Had they known what was coming, more than a few would have packed their things and headed out for a long vacation. Most folks would have stayed, though.
That’s just the way things are in small towns.
* * *
Christa Jennings closed her eyes, spread her arms wide, and listened. The warm night breeze carried the sounds of summer: frogs and crickets chirping, night birds calling softly. The distant sound of a car horn.
Thirty feet below the bridge, something splashed in the river—a fish perhaps, or maybe a frog.
Christa ignored the sounds and waited for the Voice, the one that had called her from bed and told her to go to the bridge.
The breeze washed over her naked body, tickling her nipples into tiny, hard peaks. She shivered. Her entire being tingled, like the time she’d let Jimmy Rollins put his hand down her pants. He’d gotten mad when she refused to let him go further, and the next day he’d broken up with her before first period.
That’s right, Christa, the Voice said. He left you because you weren’t good enough for him. But now he wants you back. You still want him, don’t you?
A tear rolled down her cheek. She did. Not a night went by that she didn’t think about him.
What should I do? she asked the Voice.
Look down, my child. He’s waiting for you. Just jump into his arms.
Christa smiled and stepped off the bridge.
Below the dark waters of the Alleghany River, deeper than the river bottom itself, something waited in hungry anticipation, its eternal craving for blood and flesh unquenchable.
Marla Jennings sat up in bed, her mouth open in a silent scream. Cold sweat beaded on her forehead and between her ample breasts. A nightmare. Something about her daughter. So horrible...
“Christa?” she whispered.
In the backyard, Max, their Golden retriever, let loose a terrible howl.
Marla burst into tears.
* * *
The man in the black shirt with the white-and-black collar jumped down from the cab of the eighteen-wheel truck and turned to grab his battered suitcase from the footwell. The hard, rough scales of the snakeskin leather reflected rainbow colors in the yellow afternoon sun.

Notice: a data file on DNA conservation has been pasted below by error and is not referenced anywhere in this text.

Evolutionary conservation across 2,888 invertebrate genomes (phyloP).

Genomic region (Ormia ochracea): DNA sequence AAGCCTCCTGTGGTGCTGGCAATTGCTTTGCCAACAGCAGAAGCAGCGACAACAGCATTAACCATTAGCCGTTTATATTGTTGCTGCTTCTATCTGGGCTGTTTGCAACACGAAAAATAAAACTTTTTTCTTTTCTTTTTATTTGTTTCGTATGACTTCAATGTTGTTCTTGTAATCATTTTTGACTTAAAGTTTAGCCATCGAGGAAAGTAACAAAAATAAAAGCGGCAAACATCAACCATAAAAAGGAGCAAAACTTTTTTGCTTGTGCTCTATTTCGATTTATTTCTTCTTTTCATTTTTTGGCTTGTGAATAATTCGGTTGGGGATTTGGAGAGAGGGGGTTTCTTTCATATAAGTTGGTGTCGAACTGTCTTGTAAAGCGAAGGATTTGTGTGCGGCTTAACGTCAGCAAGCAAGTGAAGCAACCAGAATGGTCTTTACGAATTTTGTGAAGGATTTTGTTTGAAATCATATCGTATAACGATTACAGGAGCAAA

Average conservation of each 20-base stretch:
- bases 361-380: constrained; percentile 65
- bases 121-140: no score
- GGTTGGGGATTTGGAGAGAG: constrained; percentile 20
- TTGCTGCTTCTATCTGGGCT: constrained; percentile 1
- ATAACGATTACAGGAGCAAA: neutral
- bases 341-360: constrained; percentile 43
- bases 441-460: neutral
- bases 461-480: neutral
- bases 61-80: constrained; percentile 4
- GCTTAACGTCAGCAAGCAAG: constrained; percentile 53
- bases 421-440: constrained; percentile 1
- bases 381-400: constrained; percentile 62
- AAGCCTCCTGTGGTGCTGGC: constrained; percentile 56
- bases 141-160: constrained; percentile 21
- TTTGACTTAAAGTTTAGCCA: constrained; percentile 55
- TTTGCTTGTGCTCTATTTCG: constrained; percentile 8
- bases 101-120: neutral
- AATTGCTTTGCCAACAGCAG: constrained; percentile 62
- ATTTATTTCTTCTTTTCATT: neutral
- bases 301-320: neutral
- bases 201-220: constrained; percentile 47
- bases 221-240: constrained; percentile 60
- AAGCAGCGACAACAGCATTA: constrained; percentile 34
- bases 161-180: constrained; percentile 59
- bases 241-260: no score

“Here you go, Father,” the driver called down to him. “Sure you don’t want me to take you all the way into town? It’s hotter than Hell... heck out there.”
The man with the suitcase shook his head. He had straight, raven-black hair that seemed too long for a man of the cloth, at least in the truck driver’s mind. Young priests today ain’t nothin’ like the ones I grew up listening to. Too full of liberal nonsense.
“Thank you, but it won’t be necessary. My legs can use the exercise.”
“Well, you have a good day, Father. Glad I could help.”
“Bless you and have a good day as well.”
He thought about telling the driver to make a last call home, because before nightfall he’d be dead, crushed in the cab of his overturned truck somewhere on Route 16.
Instead, he shut the door and waved as the truck pulled back onto the highway, the amplified goose-call of the air horn trailing behind as the driver headed toward his rendezvous with death.
He waited until the long-haul rig had disappeared into the hazy heat waves rising from the asphalt before turning north toward Hastings Mills.
A short walk brought him to a bridge that crossed over the Alleghany River. To his right was Riverside Park, where a few children were tossing a baseball. To his left, acres and acres of corn, the stalks already five feet high, extended as far as the eye could see.
Instead of crossing the bridge, he made his way down the sloping hillside to the river itself. He climbed over the chest-high levee and down to the water. Overhead, a sudden gathering of dark clouds slid across the sky, dimming the afternoon light to gray. Kneeling on a wide stone so as not to muddy his pants, he dipped his hands into the water. Warmed from days of sun and lack of rain, the water barely cooled his skin as he dug his fingers into the mud, grinding the soil and grit in his fists.